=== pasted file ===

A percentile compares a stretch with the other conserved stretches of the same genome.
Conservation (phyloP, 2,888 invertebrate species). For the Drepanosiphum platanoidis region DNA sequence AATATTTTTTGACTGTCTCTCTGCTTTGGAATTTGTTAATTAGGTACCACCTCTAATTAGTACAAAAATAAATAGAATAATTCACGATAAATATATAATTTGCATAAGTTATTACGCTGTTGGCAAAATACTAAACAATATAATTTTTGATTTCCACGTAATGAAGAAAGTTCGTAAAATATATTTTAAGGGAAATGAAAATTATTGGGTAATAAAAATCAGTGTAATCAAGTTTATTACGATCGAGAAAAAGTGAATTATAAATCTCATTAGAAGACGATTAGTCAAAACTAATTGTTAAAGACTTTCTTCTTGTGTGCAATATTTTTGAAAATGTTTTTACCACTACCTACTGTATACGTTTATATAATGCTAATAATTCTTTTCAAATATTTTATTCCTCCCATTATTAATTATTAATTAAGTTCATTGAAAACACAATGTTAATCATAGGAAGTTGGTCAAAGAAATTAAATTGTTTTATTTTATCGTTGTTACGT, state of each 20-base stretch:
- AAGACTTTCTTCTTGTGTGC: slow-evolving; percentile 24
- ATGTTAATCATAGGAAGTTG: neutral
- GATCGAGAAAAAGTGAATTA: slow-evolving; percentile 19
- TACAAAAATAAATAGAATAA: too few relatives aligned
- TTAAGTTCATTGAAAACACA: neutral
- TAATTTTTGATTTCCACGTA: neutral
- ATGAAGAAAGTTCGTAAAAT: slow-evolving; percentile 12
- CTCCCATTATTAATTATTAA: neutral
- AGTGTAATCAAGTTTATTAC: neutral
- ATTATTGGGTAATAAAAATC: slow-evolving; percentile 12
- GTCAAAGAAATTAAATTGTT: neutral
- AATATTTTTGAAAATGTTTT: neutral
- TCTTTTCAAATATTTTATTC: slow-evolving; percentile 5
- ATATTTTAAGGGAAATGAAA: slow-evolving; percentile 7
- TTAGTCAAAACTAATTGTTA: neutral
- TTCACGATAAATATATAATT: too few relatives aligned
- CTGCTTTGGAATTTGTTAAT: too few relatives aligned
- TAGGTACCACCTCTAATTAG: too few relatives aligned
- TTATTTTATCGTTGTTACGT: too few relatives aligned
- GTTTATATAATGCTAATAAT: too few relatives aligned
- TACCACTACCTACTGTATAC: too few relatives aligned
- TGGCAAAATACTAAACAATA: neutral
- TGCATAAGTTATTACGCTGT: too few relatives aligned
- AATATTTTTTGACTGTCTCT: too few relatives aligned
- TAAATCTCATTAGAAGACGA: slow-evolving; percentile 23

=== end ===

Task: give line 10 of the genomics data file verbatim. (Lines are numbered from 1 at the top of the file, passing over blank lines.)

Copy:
- CTCCCATTATTAATTATTAA: neutral